Minister Kono: The current situation is that the ROK side is breaching international law, and we have been continuously requesting the Government of the ROK to remedy this. I would like the ROK side to firmly respond. Also, although there is an arbitration process, if the ROK side remedies such breach of international law, then there will be no need for an arbitration. If it does not, since it is an obligation under international law, then naturally the Government of the ROK should move based on this process.

Minister Kono’s Visits to Thailand, Myanmar, and Bangladesh

Kyodo News, Fukuda: There are reports that you will visit the three countries of Thailand, Myanmar, and Bangladesh from the end of this month to the beginning of next month, and that a Japan-North Korea Foreign Ministers’ Meeting is being sought to be held in Thailand. Can you tell us if that is true?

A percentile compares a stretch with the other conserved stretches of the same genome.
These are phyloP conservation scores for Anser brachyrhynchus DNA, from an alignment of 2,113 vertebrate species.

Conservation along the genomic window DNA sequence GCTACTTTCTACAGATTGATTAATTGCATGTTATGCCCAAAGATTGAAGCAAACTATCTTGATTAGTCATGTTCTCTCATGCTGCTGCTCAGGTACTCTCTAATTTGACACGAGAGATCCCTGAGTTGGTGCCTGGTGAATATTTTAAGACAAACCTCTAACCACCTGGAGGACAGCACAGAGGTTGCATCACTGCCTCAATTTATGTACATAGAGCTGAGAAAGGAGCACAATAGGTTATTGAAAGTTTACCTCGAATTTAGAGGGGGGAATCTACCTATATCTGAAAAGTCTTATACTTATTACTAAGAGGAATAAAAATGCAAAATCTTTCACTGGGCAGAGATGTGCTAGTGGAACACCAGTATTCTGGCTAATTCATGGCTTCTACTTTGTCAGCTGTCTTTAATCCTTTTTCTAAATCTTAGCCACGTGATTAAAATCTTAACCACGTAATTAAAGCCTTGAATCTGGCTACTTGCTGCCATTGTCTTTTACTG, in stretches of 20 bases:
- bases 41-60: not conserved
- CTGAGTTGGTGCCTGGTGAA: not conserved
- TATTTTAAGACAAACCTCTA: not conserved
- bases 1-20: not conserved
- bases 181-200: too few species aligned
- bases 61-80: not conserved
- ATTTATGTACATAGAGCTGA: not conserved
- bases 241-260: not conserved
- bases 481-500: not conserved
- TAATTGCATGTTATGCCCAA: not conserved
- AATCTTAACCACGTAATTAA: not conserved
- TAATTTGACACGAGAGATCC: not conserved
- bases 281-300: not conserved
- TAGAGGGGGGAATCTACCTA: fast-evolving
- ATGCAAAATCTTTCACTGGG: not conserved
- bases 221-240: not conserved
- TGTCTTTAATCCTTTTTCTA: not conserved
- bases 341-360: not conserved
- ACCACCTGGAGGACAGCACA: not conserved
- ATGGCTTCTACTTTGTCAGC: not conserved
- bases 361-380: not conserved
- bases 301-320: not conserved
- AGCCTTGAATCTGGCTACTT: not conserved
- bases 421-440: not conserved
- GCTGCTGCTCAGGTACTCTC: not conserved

Minister Kono: Nothing has been decided.

Situation in Iran (Plan Concerning Formation of a Coalition of the Willing)

Asahi Shimbun, Kiyomiya: Chairman Dunford of the Joint Chiefs of Staff of the United States indicated the idea to form a coalition to protect tankers in locations including the Strait of Hormuz on July 9. Has MOFA and the Government of Japan heard about this, and is participation being considered? Also, Japan traditionally has friendly relations with Iran, and has not specified the perpetrator of the tanker incidents, so do you think it is appropriate for the Government of Japan to consider a dispatch?

Minister Kono: Discussions are regularly being conducted regarding Japan-U.S. security, but I would like to refrain from commenting publicly on each one of them.

Asahi Shimbun, Kiyomiya: The Strait of Hormuz has always been considered an important route, so do you think the current situation requires such a dispatch?

Minister Kono: Discussions are being conducted between Japan and the United States, but I would like to refrain from commenting publicly on each one of them.

Jiji Press, Echigo: I would like to ask a related question. What is your analysis of the recent tension around the Strait of Hormuz? Also, at a press conference after the Cabinet meeting this morning, Defense Minister Iwaya indicated that he does not believe there is a need to immediately dispatch Japan Self-Defense Forces. Is this the unified view of the Government of Japan?